What inspired the album and the songs for “Hammer of the Witch?”
It was an amalgam of lots of different things I suppose and when I began writing the album I had a new clip of about four songs before I started coming up with an idea. You could say it is well hilted in the medieval, I mean there is a track called “On Christian Soldiers” which about the first crusade and draws comparison with modern day. As do a lot of the songs but I think the medieval scenario is the vibe that suits the material. I was working one day in my office and I have a library of books. I saw the “Malleus Maleficarum” which is the medieval, gothic book about witchcraft that translates to Hammer of Witches meaning it was a tribunal, like a punishment for witches and the book itself was like a weapon against witchcraft.
Obviously hundreds of thousands people throughout Europe were put to death throughout the inquisition period and this book was partly responsible for that I should imagine. But anyway, we saw it as the weapon being in the witch’s hand. It is retribution, revival, reprisal, revolution and revenge. We can say that because we are not a Christian band. So that was our interpretation of that. Then those things of revenge, revival, demonology, witchcraft which were also influenced by the area in which I live in England which is known as a witch county.
When you were writing the album, was there one song that continued to stick out to you as important?
Yes, well it still is and it’s “Blackest Magick in Practice.” It’s because I suppose the rest of the album is very melodic record, there’s a lot of cinematic aspects to it, twin guitar work, keyboard, and it’s very melodramatic. It’s also very ravenous and really ferocious and that song is set apart. It is tragic but it’s also has a lovely feel to it. You know it slows down and that became a favorite and it still is.
When I listened to all the songs and began watching the videos, it feels as if you are telling a story. Is that how you wanted it to come across?
Yeah I think we’ve always had an affiliation for that. Ever since the band began we’ve always had a cinematic feel. We’ve always had a kind of soundtrack quality to the music and when we first starter it was the interaction of keyboards with the heavy music. It was quite unique. It was something that would happen in the Goth scene but it was new in heavy metal. I think we just developed that over the years. The band did go hand in hand with being massive movie buffs, especially horror movie buffs. This album is a bit more a journey.
You are going on tour in October of 2015, will you come to the United States? (and yes he already knew I was going to ask about Cradle of Filth Coming to America, love you Dani LOL)
In England and Europe TOUR that’s right yeah in the U.K. and Europe from October to March. It is not completely confirmed. It is definitely happening.
Are you working on your next album?
Already!!! Give us a chance (I am always thinking ahead) Well to be fair there were some songs that did not make the album. It was because we were opting for quality over quantity and we dropped three songs that were all seven minutes plus each. They were very good songs though and they may see the light of day at some point. I am actually working on my other bands Devilment’s new album at the moment in between doing bucket loads of press for Cradle and the two bands have actually planned some summer festivals together.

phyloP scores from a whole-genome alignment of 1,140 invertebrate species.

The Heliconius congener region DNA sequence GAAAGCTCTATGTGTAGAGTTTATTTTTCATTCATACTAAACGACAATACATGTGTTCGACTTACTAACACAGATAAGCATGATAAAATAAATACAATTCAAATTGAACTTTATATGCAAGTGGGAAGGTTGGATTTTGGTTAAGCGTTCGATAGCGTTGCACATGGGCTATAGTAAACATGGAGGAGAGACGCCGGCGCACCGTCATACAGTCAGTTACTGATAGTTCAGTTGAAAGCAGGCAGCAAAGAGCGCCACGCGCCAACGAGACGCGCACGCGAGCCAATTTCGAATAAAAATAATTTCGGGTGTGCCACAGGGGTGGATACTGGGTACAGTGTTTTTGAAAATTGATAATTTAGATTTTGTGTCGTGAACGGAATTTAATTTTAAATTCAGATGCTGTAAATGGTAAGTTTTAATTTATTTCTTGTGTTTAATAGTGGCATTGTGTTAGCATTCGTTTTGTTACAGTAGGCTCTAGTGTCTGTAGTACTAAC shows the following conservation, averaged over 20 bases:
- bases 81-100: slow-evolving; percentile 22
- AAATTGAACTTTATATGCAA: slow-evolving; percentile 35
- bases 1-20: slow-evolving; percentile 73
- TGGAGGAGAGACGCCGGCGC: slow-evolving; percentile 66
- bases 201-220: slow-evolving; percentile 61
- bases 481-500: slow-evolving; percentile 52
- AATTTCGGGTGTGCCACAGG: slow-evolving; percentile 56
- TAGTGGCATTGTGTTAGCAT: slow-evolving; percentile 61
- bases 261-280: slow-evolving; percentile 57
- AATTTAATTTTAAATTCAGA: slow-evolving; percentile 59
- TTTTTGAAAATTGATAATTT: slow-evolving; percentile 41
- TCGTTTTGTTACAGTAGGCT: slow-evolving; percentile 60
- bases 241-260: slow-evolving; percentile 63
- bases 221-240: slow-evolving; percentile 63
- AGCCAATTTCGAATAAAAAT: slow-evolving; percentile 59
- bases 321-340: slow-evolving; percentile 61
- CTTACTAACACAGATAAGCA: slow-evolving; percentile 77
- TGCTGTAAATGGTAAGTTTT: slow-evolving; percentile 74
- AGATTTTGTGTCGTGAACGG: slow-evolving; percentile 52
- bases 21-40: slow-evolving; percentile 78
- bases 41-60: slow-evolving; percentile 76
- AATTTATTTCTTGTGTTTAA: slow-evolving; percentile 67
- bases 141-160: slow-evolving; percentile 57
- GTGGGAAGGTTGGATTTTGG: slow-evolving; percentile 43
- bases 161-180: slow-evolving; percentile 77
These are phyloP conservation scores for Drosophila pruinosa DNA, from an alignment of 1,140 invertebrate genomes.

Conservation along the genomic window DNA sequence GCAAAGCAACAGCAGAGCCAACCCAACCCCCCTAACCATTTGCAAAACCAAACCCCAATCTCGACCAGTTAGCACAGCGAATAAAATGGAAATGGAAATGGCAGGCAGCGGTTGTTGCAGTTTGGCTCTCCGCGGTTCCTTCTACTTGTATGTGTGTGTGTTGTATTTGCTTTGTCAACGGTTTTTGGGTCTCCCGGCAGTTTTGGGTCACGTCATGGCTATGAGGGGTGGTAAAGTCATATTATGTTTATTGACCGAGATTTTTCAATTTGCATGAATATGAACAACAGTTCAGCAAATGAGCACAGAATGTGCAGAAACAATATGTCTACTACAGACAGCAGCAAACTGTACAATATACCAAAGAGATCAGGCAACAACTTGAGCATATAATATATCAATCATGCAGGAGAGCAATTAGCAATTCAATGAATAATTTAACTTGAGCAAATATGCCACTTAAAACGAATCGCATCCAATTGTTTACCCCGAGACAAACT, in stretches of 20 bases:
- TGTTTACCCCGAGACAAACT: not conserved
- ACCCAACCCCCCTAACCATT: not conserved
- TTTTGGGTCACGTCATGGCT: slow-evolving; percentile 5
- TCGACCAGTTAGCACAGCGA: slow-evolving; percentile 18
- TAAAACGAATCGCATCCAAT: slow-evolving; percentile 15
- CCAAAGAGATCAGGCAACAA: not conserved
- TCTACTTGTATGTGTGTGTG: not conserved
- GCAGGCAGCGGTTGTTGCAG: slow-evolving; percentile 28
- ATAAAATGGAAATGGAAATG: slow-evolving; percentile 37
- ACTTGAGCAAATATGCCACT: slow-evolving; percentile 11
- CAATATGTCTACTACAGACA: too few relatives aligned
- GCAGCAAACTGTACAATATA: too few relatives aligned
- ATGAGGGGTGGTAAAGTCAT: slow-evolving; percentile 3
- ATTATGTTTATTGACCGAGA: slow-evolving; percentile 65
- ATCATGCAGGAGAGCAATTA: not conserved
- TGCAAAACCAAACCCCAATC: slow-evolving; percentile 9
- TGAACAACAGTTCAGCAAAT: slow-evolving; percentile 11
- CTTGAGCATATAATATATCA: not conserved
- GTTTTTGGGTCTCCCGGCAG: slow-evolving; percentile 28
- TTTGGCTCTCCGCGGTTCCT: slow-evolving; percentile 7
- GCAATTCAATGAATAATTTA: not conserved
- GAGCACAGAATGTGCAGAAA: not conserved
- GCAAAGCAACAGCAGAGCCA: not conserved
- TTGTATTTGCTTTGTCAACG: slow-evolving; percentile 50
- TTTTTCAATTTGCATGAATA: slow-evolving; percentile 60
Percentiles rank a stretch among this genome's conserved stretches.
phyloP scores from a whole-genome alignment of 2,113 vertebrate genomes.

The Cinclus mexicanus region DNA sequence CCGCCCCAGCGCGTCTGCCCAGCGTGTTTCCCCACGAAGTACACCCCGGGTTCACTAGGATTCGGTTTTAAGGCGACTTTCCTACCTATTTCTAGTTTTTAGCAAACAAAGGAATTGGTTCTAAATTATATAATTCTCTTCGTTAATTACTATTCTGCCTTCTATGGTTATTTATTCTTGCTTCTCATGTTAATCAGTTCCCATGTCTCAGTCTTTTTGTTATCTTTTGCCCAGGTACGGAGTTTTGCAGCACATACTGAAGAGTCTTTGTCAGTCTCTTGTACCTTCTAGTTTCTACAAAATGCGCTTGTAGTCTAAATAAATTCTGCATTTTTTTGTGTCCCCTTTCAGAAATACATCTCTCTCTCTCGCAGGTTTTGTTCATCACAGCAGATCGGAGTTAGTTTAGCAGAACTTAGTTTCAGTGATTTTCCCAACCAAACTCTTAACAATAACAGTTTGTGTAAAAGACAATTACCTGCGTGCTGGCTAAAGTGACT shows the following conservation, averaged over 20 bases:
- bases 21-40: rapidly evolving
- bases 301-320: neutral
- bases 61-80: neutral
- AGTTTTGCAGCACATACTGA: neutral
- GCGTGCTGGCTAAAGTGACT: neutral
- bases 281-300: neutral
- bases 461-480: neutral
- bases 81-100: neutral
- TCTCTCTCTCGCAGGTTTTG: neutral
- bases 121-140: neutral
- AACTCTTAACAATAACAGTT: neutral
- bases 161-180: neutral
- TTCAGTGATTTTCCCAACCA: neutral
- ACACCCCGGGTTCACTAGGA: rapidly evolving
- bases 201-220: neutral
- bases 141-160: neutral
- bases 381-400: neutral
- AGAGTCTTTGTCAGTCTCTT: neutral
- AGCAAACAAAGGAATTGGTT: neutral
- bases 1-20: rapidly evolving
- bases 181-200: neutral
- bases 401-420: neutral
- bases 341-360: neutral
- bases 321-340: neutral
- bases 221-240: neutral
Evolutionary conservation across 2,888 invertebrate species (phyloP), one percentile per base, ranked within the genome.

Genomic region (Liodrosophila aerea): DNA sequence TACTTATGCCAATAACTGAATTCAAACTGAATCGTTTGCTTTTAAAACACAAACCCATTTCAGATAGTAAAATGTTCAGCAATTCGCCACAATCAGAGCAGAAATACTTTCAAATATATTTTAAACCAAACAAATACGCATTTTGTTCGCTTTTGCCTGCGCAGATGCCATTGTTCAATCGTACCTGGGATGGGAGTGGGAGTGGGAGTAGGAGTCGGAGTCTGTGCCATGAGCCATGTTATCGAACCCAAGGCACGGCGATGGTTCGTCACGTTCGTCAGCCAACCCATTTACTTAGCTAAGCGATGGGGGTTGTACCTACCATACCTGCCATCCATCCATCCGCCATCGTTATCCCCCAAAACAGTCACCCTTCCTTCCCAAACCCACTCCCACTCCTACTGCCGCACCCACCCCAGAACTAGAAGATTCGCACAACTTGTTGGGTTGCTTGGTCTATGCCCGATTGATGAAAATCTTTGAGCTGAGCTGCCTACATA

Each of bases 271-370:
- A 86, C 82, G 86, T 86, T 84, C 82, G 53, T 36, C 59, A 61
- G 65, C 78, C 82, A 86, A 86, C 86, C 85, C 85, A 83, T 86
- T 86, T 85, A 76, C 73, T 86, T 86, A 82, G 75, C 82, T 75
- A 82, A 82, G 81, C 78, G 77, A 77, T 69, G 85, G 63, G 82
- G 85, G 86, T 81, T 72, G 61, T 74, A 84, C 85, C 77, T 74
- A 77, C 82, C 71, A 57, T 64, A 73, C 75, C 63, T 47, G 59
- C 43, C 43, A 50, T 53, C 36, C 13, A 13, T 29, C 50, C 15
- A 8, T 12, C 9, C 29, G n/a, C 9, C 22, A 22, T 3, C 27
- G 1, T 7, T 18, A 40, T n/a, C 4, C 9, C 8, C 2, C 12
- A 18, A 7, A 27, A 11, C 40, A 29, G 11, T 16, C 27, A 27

Who inspires you personally and professionally?
I guess there are a lot of people that inspire me, probably too many to mention really. I was really inspired by Christopher Lee who obviously died recently. I’m a big fan of Bela Lugosi, Vincent Price, you know I have their autographs all over my house and Boris Karloff. I love newer actors and actresses but I am really into movies as probably are. Musically, I was always inspired by Glenn Danzig, Ozzy, Maiden, and King Diamond. The theatrical people strangely enough. A whole bunch of authors as well. Also a massive H.P. Lovecraft fan.
What advice would give to fellow artists?
Now a days the music industry is dying on its knees. It’s a horrible revelation but it’s true. It is kind of rotten from the inside with the current climb of illegal downloading. The fact that people don’t invest in music, they think its free entity. Their entitled, it’s not a visible thing, it’s not like oxygen that is free, it is not free. I dare anybody to work for a year as people do an album and then suddenly somebody says oh that new flat or that apartment you were trying to save money for or that new car, sorry you can’t have that because we’ve just taken all your money from you. That pretty much is what is happening to musicians now a days. You always have your core fans. My advice for bands now a days is that you have to be 200% into what you are doing.
Hammer of the Witches – the band’s 11th record, and first since 2012 – continues Cradle of Filth’s grand tradition of infusing each album with a unique atmosphere and eerie orchestral overtones. Complementing the signature shrieks of Dani Filth is basically an all new lineup. Fatigued longtime members have departed, and fresh blood means a new purpose and renewed energy. The album’s title has a pretty cool meaning behind it, too; Cradle has turned the tables on the European witch hunts of centuries past, and now the witches themselves possess the hammer of vengeance. ;) For a taste of all this, you can stream the first single/music video “Right Wing of the Garden Triptych” online:https://youtu.be/t2Y4uZ0rnRk (censored), https://vimeo.com/nuclearblasteurope/coftryptich (NSFW).